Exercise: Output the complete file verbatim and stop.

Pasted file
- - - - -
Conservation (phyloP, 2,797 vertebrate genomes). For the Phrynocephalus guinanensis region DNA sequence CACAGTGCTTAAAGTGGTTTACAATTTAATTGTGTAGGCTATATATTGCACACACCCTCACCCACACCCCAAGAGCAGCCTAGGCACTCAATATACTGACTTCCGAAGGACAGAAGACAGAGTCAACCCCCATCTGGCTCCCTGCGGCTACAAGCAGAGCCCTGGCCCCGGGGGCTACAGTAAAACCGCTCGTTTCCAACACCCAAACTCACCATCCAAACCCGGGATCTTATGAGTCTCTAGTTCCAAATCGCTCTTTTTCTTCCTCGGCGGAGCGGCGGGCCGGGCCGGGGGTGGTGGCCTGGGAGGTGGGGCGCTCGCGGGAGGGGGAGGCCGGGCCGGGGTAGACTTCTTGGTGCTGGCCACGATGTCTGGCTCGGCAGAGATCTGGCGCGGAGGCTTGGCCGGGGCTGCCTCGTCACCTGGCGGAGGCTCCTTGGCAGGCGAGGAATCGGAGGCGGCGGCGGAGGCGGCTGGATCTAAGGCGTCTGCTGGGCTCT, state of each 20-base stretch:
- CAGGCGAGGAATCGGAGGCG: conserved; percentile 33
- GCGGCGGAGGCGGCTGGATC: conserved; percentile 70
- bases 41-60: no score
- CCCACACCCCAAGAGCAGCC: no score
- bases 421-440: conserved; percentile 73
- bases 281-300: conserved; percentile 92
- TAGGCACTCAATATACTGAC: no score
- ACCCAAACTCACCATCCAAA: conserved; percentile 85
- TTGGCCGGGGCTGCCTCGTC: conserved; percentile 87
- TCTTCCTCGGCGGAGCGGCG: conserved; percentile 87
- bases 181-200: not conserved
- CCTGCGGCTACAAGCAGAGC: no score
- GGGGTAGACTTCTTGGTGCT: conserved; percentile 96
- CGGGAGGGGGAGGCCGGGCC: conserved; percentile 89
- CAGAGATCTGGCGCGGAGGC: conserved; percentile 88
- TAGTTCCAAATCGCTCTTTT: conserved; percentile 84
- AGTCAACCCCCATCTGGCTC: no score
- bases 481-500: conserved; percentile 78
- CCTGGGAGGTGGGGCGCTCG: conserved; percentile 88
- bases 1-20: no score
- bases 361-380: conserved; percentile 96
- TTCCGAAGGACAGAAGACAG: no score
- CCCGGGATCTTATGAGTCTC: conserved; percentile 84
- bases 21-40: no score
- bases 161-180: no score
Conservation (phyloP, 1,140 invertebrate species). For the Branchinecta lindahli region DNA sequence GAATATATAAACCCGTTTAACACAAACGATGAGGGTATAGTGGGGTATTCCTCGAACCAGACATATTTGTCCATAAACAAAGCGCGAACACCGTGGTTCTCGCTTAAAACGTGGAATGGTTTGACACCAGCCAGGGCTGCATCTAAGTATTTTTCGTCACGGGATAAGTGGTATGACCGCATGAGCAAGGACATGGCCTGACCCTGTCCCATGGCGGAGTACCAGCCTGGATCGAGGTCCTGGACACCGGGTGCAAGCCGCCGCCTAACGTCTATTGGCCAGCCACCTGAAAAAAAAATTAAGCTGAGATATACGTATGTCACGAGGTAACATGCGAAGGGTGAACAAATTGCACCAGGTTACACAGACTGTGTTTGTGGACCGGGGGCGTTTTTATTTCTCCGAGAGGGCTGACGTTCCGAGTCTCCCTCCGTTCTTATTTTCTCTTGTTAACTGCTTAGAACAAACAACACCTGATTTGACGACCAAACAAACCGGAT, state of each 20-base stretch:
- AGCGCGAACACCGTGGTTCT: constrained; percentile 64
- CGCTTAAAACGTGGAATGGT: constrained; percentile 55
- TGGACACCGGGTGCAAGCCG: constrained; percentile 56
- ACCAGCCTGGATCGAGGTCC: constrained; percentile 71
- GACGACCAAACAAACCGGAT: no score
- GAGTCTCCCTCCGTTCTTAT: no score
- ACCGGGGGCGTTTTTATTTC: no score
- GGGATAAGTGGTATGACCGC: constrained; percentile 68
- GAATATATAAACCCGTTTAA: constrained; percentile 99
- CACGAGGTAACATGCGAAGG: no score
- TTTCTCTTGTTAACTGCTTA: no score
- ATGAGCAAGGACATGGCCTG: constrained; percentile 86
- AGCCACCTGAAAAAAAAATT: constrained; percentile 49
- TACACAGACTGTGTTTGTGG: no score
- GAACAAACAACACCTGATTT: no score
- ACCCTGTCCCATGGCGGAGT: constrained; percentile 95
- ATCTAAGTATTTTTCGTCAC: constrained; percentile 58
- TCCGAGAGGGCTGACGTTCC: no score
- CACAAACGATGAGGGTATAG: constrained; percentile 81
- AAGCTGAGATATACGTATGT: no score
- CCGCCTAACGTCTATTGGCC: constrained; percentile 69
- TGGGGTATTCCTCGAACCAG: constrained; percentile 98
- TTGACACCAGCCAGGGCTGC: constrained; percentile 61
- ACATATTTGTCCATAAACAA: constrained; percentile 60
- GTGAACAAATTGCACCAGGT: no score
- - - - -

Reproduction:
Conservation (phyloP, 2,797 vertebrate genomes). For the Phrynocephalus guinanensis region DNA sequence CACAGTGCTTAAAGTGGTTTACAATTTAATTGTGTAGGCTATATATTGCACACACCCTCACCCACACCCCAAGAGCAGCCTAGGCACTCAATATACTGACTTCCGAAGGACAGAAGACAGAGTCAACCCCCATCTGGCTCCCTGCGGCTACAAGCAGAGCCCTGGCCCCGGGGGCTACAGTAAAACCGCTCGTTTCCAACACCCAAACTCACCATCCAAACCCGGGATCTTATGAGTCTCTAGTTCCAAATCGCTCTTTTTCTTCCTCGGCGGAGCGGCGGGCCGGGCCGGGGGTGGTGGCCTGGGAGGTGGGGCGCTCGCGGGAGGGGGAGGCCGGGCCGGGGTAGACTTCTTGGTGCTGGCCACGATGTCTGGCTCGGCAGAGATCTGGCGCGGAGGCTTGGCCGGGGCTGCCTCGTCACCTGGCGGAGGCTCCTTGGCAGGCGAGGAATCGGAGGCGGCGGCGGAGGCGGCTGGATCTAAGGCGTCTGCTGGGCTCT, state of each 20-base stretch:
- CAGGCGAGGAATCGGAGGCG: conserved; percentile 33
- GCGGCGGAGGCGGCTGGATC: conserved; percentile 70
- bases 41-60: no score
- CCCACACCCCAAGAGCAGCC: no score
- bases 421-440: conserved; percentile 73
- bases 281-300: conserved; percentile 92
- TAGGCACTCAATATACTGAC: no score
- ACCCAAACTCACCATCCAAA: conserved; percentile 85
- TTGGCCGGGGCTGCCTCGTC: conserved; percentile 87
- TCTTCCTCGGCGGAGCGGCG: conserved; percentile 87
- bases 181-200: not conserved
- CCTGCGGCTACAAGCAGAGC: no score
- GGGGTAGACTTCTTGGTGCT: conserved; percentile 96
- CGGGAGGGGGAGGCCGGGCC: conserved; percentile 89
- CAGAGATCTGGCGCGGAGGC: conserved; percentile 88
- TAGTTCCAAATCGCTCTTTT: conserved; percentile 84
- AGTCAACCCCCATCTGGCTC: no score
- bases 481-500: conserved; percentile 78
- CCTGGGAGGTGGGGCGCTCG: conserved; percentile 88
- bases 1-20: no score
- bases 361-380: conserved; percentile 96
- TTCCGAAGGACAGAAGACAG: no score
- CCCGGGATCTTATGAGTCTC: conserved; percentile 84
- bases 21-40: no score
- bases 161-180: no score
Conservation (phyloP, 1,140 invertebrate species). For the Branchinecta lindahli region DNA sequence GAATATATAAACCCGTTTAACACAAACGATGAGGGTATAGTGGGGTATTCCTCGAACCAGACATATTTGTCCATAAACAAAGCGCGAACACCGTGGTTCTCGCTTAAAACGTGGAATGGTTTGACACCAGCCAGGGCTGCATCTAAGTATTTTTCGTCACGGGATAAGTGGTATGACCGCATGAGCAAGGACATGGCCTGACCCTGTCCCATGGCGGAGTACCAGCCTGGATCGAGGTCCTGGACACCGGGTGCAAGCCGCCGCCTAACGTCTATTGGCCAGCCACCTGAAAAAAAAATTAAGCTGAGATATACGTATGTCACGAGGTAACATGCGAAGGGTGAACAAATTGCACCAGGTTACACAGACTGTGTTTGTGGACCGGGGGCGTTTTTATTTCTCCGAGAGGGCTGACGTTCCGAGTCTCCCTCCGTTCTTATTTTCTCTTGTTAACTGCTTAGAACAAACAACACCTGATTTGACGACCAAACAAACCGGAT, state of each 20-base stretch:
- AGCGCGAACACCGTGGTTCT: constrained; percentile 64
- CGCTTAAAACGTGGAATGGT: constrained; percentile 55
- TGGACACCGGGTGCAAGCCG: constrained; percentile 56
- ACCAGCCTGGATCGAGGTCC: constrained; percentile 71
- GACGACCAAACAAACCGGAT: no score
- GAGTCTCCCTCCGTTCTTAT: no score
- ACCGGGGGCGTTTTTATTTC: no score
- GGGATAAGTGGTATGACCGC: constrained; percentile 68
- GAATATATAAACCCGTTTAA: constrained; percentile 99
- CACGAGGTAACATGCGAAGG: no score
- TTTCTCTTGTTAACTGCTTA: no score
- ATGAGCAAGGACATGGCCTG: constrained; percentile 86
- AGCCACCTGAAAAAAAAATT: constrained; percentile 49
- TACACAGACTGTGTTTGTGG: no score
- GAACAAACAACACCTGATTT: no score
- ACCCTGTCCCATGGCGGAGT: constrained; percentile 95
- ATCTAAGTATTTTTCGTCAC: constrained; percentile 58
- TCCGAGAGGGCTGACGTTCC: no score
- CACAAACGATGAGGGTATAG: constrained; percentile 81
- AAGCTGAGATATACGTATGT: no score
- CCGCCTAACGTCTATTGGCC: constrained; percentile 69
- TGGGGTATTCCTCGAACCAG: constrained; percentile 98
- TTGACACCAGCCAGGGCTGC: constrained; percentile 61
- ACATATTTGTCCATAAACAA: constrained; percentile 60
- GTGAACAAATTGCACCAGGT: no score